For over 30 years, the City of Detroit was home to one of the world’s largest and most polluting municipal waste incinerators.  The facility was a major source of air pollution and a financial albatross for the community. The Ecology Center helped lead a campaign that finally led to its closure in March 2019. 

In 1986, the City of Detroit built one of the world’s largest trash incinerators.

While the facility was controversial from the beginning, City officials thought it would give Detroit a long-term solution for its waste management needs, saving the community money with state-of-the-art technology.  The result was anything but. The City lost millions, and the community suffered from high levels of asthma-inducing air pollution.  Decade after decade, Detroit activists campaigned to close the facility.  

In the mid-2000s, the Ecology Center joined with environmental justice organizations and community groups to renew the fight against the Detroit incinerator, and to promote zero waste in Detroit.  

The Zero Waste Detroit (ZWD) coalition promoted a positive vision of a zero waste future, but fiercely organized to close the facility.  The campaign led to brief closures of the incinerator, but it continued to burn the waste not just generated in Detroit, but from all of the surrounding communities. The incinerator continued to generate toxic air pollution and noxious odors for the community, violating their permit hundreds of times.  In the 2010s, ZWD focused on promoting the City’s new recycling program.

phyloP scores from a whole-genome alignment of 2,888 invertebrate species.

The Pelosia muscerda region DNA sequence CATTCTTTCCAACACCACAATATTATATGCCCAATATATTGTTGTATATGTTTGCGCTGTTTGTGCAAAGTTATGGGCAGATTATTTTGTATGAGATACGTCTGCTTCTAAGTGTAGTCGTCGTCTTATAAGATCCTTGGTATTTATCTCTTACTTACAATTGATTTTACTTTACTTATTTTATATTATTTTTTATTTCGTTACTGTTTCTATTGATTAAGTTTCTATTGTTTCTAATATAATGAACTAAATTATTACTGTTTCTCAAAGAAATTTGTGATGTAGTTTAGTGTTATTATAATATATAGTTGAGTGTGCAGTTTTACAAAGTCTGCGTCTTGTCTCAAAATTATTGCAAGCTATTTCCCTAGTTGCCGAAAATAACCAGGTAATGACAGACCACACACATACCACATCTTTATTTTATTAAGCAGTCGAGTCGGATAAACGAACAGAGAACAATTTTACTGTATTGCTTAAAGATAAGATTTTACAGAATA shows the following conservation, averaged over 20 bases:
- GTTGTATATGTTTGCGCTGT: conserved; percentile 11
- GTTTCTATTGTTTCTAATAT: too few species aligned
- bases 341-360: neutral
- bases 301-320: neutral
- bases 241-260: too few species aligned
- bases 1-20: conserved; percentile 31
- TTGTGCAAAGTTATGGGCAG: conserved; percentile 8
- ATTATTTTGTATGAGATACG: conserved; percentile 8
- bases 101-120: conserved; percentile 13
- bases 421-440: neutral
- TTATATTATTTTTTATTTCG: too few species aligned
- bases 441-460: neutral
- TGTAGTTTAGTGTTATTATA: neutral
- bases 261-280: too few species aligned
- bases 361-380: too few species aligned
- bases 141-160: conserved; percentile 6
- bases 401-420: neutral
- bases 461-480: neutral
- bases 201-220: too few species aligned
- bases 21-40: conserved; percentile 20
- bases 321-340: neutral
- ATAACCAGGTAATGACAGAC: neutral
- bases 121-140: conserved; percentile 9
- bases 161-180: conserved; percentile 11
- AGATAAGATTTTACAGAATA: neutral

In 2015, two of Zero Waste Detroit’s member organizations -- the Ecology Center and EMEAC --  again renewed efforts to shut down the incinerator, this time by organizing the Breathe Free Detroit campaign to focus new attention on the incinerator.

 Between 2015 and 2018, the incinerator violated the terms of its air permit over 700 times, and the Breathe Free Detroit campaign organized the surrounding neighborhoods to call for the facility’s closure.  Residents filed odor complaints with the Michigan Department of Environmental Quality, and staged demonstrations to demand relief.

In 2018, the coalition published a comprehensive analysis of the incinerator’s operation, and received frequent coverage in the Detroit Free Press, Detroit News, and other local media. In February 2019, the Ecology Center and Environment Michigan filed a notice of intent to sue Detroit Renewable Power (DRP), the owner of the incinerator, for its hundreds of air permit violations. Anticipating a negative judgment that would force major capital upgrades to the facility, DRP closed the incinerator a week before the lawsuit would have been filed.

The Breathe Free Detroit campaign has gone on to keep fighting for the neighborhoods around the incinerator, fighting gentrification and other issues.

The Ecology Center’s focus has turned to other air quality threats in Detroit, deploying air monitors to give residents real-time information on-air problems.  We’ve also shifted our focus to other solid waste problems -- like the myriad of problems with plastic waste, and the conditions that are undermining recycling throughout the country.